Bank of Canada Leaves Rates Unchanged

The target for the overnight rate is being held at 5%, with the Bank Rate at 5.25% and the deposit rate at 5%.

Ruth Saldanha 25 October, 2023 | 9:14AM
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Bank of Canada building

In its latest interest rate decision announcement on October 25, the Bank of Canada said that it is maintaining its target for the overnight rate of 5%, with the Bank Rate at 5.25% and the deposit rate at 5%. The Bank is continuing with its policy of quantitative tightening.

The Bank’s Monetary Policy Report, released simultaneously with the rate decision, said that inflationary pressures are more persistent than expected. “The outlook for GDP over 2024 has been revised down because of weaker consumption and housing spending. This weakness is due to a more prolonged impact from past monetary policy tightening and higher long-term interest rates,” the report said.

The Bank believes that a range of indicators suggest that supply and demand in the Canadian economy are now approaching balance. After averaging 1% over the past year, economic growth is expected to continue to be weak for the next year before increasing in late 2024 and through 2025. Overall, the Bank expects the Canadian economy to grow by 1.2% this year, 0.9% in 2024 and 2.5% in 2025.

Canadian Economic Growth: Supply and Demand Approaching Balance

In its note, the bank said that in Canada, there is growing evidence that past interest rate increases are dampening economic activity and relieving price pressures. “Consumption has been subdued, with softer demand for housing, durable goods, and many services. Weaker demand and higher borrowing costs are weighing on business investment. The surge in Canada’s population is easing labour market pressures in some sectors while adding to housing demand and consumption. In the labour market, recent job gains have been below labour force growth and job vacancies have continued to ease,” it said, adding that the labour market remains on the tight side and wage pressures persist.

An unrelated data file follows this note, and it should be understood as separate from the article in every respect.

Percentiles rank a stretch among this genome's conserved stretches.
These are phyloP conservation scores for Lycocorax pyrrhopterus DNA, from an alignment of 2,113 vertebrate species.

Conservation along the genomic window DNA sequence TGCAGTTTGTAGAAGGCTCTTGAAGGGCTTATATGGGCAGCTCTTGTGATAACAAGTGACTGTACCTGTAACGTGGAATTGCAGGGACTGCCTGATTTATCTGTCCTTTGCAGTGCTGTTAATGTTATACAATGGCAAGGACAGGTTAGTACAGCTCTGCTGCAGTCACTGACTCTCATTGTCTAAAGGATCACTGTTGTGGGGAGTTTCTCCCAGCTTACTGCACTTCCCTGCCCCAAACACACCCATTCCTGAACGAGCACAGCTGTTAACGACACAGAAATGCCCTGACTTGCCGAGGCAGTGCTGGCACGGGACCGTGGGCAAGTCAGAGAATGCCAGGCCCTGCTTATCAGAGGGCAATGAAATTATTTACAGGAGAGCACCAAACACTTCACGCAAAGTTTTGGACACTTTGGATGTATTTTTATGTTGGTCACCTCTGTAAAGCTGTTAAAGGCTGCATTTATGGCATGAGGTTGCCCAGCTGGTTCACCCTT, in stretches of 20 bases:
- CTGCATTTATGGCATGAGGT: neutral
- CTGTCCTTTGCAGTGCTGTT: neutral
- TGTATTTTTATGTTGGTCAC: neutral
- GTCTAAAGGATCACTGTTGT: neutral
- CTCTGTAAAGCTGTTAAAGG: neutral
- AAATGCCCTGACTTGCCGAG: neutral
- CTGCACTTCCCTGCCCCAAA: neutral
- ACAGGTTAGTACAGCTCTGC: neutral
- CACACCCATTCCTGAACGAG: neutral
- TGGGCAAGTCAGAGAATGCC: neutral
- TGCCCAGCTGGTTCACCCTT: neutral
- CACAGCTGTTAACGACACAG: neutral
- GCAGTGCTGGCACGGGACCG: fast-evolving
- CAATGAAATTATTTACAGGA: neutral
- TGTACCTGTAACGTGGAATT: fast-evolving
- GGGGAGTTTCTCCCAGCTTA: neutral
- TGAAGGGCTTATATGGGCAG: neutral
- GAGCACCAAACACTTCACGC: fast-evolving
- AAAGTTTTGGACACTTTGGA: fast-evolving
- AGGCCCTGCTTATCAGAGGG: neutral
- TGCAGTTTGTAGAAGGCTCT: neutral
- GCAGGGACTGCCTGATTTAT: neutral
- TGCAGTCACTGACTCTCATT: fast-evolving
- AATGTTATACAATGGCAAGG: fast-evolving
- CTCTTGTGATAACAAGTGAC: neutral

What Does the Rate Decision Mean for Canadian Investors?

"Though interest rates remain flat, we urge investors to continue to keep a laser-sharp focus on their long-term investment goals, and not short-term market volatility brought forth by interest rate hikes, commodity prices, or general news flow,” says Morningstar Canada’s director of investment research, Ian Tam.

Inflation: Central Banks Continue to Stay Vigilant

The Bank of Canada's aggressive rate hikes since March 2022 are weighing on consumers and businesses, as the economy shrank in the second quarter and the labour market eased. Meanwhile, Canada's annual inflation rate fell to 3.8% in September as price pressures weakened across the economy.

Inflation has been easing in most economies, as supply bottlenecks resolve, and weaker demand relieves price pressures. “However, with underlying inflation persisting, central banks continue to be vigilant. Oil prices are higher than was assumed in July, and the war in Israel and Gaza is a new source of geopolitical uncertainty,” the Bank said.

It noted that higher interest rates are moderating inflation in many goods that people buy on credit, and this is spreading to services. “Near-term inflation expectations and corporate pricing behaviour are normalizing only gradually, and wages are still growing around 4% to 5%. The Bank’s preferred measures of core inflation show little downward momentum. In the Bank’s October projection, CPI inflation is expected to average about 3.5% through the middle of next year before gradually easing to 2% in 2025,” it noted.

Morningstar expects inflation to fall dramatically over the next year.

“Understanding why inflation will fall requires understanding why inflation became so bad in the first place. Over 2021 and 2022, strong consumer demand ran into a brick wall of supply constraints, causing prices to explode in many industries, especially food, energy, and durable goods. But demand is cooling off, thanks greatly to the Federal Reserve’s interest-rate hikes. Just as importantly, supply constraints are disappearing. With the main causes of high inflation now running in reverse gear, the U.S. economy is set to receive a large deflationary impulse,” said Morningstar’s Senior U.S. Economist Preston Caldwell. He expects inflation to fall to 3.7% for 2023. Over 2024 to 2027, we expect inflation to average just 1.8%—below the Fed’s 2.0% target.

What Should Canadian Investors Do?

Looking to act on today’s announcement? “If anything, the thing to do right now is to ensure that your mix between stocks and bonds is appropriate to the amount of risk that you can take on,” Tam says, “With this in mind, those with a very short time horizon (closer to retirement) might actually be advantaged by doing so, given that rates are higher than they have been for a long time and trimming up your bond position means that you're likely buying bonds with higher yields than available just a year ago."

 

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About Author

Ruth Saldanha

Ruth Saldanha  is Editorial Manager at Morningstar.ca. Follow her on Twitter @KarishmaRuth.

 
 
 

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